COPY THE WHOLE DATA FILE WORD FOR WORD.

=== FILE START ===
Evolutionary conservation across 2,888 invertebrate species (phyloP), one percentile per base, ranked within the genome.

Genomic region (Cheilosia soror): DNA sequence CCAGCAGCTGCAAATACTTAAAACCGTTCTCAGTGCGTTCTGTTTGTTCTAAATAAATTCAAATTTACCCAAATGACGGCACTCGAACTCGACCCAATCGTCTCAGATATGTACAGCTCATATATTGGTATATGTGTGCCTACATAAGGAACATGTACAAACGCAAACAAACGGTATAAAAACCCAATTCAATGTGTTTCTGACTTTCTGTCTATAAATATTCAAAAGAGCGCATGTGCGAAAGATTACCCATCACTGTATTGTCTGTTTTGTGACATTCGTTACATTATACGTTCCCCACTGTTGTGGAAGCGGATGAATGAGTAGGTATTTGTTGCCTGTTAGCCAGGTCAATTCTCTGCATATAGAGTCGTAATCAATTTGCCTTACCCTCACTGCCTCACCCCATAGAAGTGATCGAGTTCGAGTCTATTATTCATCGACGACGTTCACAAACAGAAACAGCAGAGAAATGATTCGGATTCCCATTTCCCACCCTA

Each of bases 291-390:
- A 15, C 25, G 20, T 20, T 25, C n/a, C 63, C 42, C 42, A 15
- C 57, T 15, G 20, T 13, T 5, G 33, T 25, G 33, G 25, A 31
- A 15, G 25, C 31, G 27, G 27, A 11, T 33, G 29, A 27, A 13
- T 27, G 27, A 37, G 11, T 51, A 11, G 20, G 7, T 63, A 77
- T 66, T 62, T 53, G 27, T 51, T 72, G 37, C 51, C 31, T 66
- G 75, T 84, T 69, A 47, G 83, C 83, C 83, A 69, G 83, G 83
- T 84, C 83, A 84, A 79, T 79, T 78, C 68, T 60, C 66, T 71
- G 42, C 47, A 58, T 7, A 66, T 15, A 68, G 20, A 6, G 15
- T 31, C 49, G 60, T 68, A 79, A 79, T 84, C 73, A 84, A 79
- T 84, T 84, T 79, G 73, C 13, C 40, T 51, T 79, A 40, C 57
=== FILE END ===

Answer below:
Evolutionary conservation across 2,888 invertebrate species (phyloP), one percentile per base, ranked within the genome.

Genomic region (Cheilosia soror): DNA sequence CCAGCAGCTGCAAATACTTAAAACCGTTCTCAGTGCGTTCTGTTTGTTCTAAATAAATTCAAATTTACCCAAATGACGGCACTCGAACTCGACCCAATCGTCTCAGATATGTACAGCTCATATATTGGTATATGTGTGCCTACATAAGGAACATGTACAAACGCAAACAAACGGTATAAAAACCCAATTCAATGTGTTTCTGACTTTCTGTCTATAAATATTCAAAAGAGCGCATGTGCGAAAGATTACCCATCACTGTATTGTCTGTTTTGTGACATTCGTTACATTATACGTTCCCCACTGTTGTGGAAGCGGATGAATGAGTAGGTATTTGTTGCCTGTTAGCCAGGTCAATTCTCTGCATATAGAGTCGTAATCAATTTGCCTTACCCTCACTGCCTCACCCCATAGAAGTGATCGAGTTCGAGTCTATTATTCATCGACGACGTTCACAAACAGAAACAGCAGAGAAATGATTCGGATTCCCATTTCCCACCCTA

Each of bases 291-390:
- A 15, C 25, G 20, T 20, T 25, C n/a, C 63, C 42, C 42, A 15
- C 57, T 15, G 20, T 13, T 5, G 33, T 25, G 33, G 25, A 31
- A 15, G 25, C 31, G 27, G 27, A 11, T 33, G 29, A 27, A 13
- T 27, G 27, A 37, G 11, T 51, A 11, G 20, G 7, T 63, A 77
- T 66, T 62, T 53, G 27, T 51, T 72, G 37, C 51, C 31, T 66
- G 75, T 84, T 69, A 47, G 83, C 83, C 83, A 69, G 83, G 83
- T 84, C 83, A 84, A 79, T 79, T 78, C 68, T 60, C 66, T 71
- G 42, C 47, A 58, T 7, A 66, T 15, A 68, G 20, A 6, G 15
- T 31, C 49, G 60, T 68, A 79, A 79, T 84, C 73, A 84, A 79
- T 84, T 84, T 79, G 73, C 13, C 40, T 51, T 79, A 40, C 57